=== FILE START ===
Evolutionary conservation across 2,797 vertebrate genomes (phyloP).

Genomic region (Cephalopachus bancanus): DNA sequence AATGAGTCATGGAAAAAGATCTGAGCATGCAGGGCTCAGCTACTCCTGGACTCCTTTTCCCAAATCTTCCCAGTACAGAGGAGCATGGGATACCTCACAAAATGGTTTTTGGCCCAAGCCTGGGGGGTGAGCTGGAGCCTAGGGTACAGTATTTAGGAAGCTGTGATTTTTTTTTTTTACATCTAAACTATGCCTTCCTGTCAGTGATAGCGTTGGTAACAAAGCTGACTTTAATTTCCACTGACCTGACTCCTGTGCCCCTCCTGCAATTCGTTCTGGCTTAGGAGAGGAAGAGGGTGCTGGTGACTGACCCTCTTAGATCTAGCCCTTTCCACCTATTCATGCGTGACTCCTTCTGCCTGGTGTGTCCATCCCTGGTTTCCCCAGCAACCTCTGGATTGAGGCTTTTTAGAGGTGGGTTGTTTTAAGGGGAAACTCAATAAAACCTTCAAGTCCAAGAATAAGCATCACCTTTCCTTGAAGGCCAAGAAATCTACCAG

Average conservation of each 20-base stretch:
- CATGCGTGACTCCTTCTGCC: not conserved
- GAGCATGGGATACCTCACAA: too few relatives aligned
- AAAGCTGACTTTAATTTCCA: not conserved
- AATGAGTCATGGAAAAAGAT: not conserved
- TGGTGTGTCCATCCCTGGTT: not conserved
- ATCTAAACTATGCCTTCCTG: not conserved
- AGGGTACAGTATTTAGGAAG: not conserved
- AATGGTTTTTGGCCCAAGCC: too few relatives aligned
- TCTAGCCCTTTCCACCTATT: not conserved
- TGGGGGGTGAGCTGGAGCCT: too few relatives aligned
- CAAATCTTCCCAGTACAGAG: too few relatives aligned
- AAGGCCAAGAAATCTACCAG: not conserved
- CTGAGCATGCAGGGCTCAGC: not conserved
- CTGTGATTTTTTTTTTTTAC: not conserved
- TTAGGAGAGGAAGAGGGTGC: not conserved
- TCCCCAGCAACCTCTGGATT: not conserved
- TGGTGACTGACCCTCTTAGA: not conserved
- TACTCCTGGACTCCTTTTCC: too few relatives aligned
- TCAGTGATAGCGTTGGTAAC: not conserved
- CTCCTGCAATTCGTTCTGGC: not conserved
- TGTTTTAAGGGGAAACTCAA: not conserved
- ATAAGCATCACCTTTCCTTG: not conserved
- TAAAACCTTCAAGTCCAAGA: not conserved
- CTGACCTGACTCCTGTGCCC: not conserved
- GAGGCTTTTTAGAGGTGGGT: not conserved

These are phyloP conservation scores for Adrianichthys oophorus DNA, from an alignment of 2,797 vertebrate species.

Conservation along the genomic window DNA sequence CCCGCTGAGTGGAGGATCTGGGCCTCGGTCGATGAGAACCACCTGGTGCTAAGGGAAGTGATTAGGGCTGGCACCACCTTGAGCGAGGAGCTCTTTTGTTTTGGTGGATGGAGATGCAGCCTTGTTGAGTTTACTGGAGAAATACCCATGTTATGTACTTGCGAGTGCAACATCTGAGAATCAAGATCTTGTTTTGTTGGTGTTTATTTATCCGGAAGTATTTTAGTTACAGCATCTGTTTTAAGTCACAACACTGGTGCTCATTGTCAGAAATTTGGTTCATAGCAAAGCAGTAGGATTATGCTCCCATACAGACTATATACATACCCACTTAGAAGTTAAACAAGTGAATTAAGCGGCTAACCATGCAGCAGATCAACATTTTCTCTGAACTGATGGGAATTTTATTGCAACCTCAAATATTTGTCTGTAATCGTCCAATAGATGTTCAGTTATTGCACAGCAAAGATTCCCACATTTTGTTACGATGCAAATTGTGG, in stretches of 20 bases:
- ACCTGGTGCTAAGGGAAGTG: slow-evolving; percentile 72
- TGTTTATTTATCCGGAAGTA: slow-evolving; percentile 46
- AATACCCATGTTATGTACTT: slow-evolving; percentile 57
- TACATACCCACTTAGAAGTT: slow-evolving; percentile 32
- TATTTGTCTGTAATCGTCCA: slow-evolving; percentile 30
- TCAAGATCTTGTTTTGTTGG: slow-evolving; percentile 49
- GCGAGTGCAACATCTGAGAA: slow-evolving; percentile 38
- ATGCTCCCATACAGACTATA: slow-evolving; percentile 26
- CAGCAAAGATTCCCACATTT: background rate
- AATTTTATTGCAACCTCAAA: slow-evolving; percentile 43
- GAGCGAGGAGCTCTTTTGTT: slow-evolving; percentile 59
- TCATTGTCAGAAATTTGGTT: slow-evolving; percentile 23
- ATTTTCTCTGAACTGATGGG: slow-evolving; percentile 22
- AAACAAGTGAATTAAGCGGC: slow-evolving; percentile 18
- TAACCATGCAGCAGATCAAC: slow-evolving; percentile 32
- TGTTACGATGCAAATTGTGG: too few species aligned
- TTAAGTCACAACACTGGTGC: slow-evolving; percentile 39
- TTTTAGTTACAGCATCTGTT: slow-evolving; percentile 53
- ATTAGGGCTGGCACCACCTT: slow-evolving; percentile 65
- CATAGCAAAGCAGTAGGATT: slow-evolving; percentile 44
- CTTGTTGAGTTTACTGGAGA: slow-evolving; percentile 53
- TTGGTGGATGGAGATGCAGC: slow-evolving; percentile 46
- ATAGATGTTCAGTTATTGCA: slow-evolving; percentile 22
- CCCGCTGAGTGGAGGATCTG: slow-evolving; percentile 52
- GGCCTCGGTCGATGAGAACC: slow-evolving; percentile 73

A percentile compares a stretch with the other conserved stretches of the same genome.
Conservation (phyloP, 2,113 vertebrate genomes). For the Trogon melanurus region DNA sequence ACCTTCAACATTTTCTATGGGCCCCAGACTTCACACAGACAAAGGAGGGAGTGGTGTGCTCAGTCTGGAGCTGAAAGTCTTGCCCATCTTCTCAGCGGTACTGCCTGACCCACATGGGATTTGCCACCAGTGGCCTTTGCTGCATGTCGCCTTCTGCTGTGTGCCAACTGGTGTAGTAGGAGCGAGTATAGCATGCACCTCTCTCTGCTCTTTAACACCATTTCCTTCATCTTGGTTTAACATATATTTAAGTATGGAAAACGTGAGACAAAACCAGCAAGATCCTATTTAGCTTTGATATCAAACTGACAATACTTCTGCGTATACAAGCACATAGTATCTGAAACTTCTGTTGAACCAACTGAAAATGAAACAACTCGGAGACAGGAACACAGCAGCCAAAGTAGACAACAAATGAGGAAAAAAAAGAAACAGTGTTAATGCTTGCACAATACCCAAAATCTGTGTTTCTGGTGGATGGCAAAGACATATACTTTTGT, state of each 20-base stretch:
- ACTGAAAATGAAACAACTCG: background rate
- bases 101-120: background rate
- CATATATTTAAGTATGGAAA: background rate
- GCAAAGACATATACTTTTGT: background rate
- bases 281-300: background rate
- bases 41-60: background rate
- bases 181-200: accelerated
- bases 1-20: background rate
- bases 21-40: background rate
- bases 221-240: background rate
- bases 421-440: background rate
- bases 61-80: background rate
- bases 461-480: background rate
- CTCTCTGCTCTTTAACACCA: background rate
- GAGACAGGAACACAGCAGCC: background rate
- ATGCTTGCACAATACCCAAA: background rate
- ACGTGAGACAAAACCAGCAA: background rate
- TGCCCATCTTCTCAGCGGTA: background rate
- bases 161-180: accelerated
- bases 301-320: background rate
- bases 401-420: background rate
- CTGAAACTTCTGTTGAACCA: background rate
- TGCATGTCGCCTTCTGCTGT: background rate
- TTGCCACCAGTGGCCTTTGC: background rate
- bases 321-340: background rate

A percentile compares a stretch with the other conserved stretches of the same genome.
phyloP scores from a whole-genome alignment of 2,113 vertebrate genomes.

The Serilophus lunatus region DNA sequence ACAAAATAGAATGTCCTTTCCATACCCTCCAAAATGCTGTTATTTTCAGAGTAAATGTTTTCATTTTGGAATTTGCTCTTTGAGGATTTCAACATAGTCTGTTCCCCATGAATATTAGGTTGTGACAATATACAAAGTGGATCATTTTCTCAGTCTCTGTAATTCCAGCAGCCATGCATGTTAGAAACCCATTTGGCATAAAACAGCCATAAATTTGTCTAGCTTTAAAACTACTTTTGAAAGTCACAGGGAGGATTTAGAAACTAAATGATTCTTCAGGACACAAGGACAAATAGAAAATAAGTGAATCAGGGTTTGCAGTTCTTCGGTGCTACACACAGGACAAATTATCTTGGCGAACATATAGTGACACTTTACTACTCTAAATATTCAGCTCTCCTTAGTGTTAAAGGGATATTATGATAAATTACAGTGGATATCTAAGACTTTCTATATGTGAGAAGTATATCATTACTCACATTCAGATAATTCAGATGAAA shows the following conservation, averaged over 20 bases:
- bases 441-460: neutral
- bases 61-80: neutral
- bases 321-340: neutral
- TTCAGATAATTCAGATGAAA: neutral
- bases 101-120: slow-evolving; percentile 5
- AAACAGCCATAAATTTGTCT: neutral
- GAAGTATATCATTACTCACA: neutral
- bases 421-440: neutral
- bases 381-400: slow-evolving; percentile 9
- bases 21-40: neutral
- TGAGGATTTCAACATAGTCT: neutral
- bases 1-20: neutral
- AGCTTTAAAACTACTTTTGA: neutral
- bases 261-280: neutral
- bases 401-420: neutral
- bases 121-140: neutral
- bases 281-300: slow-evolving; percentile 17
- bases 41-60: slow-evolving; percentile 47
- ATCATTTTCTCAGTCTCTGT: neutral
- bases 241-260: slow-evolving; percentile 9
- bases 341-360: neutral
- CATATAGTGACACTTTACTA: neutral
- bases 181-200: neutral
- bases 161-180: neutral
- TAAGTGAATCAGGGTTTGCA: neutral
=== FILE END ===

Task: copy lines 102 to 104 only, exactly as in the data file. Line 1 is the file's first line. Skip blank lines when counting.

- bases 281-300: slow-evolving; percentile 17
- bases 41-60: slow-evolving; percentile 47
- ATCATTTTCTCAGTCTCTGT: neutral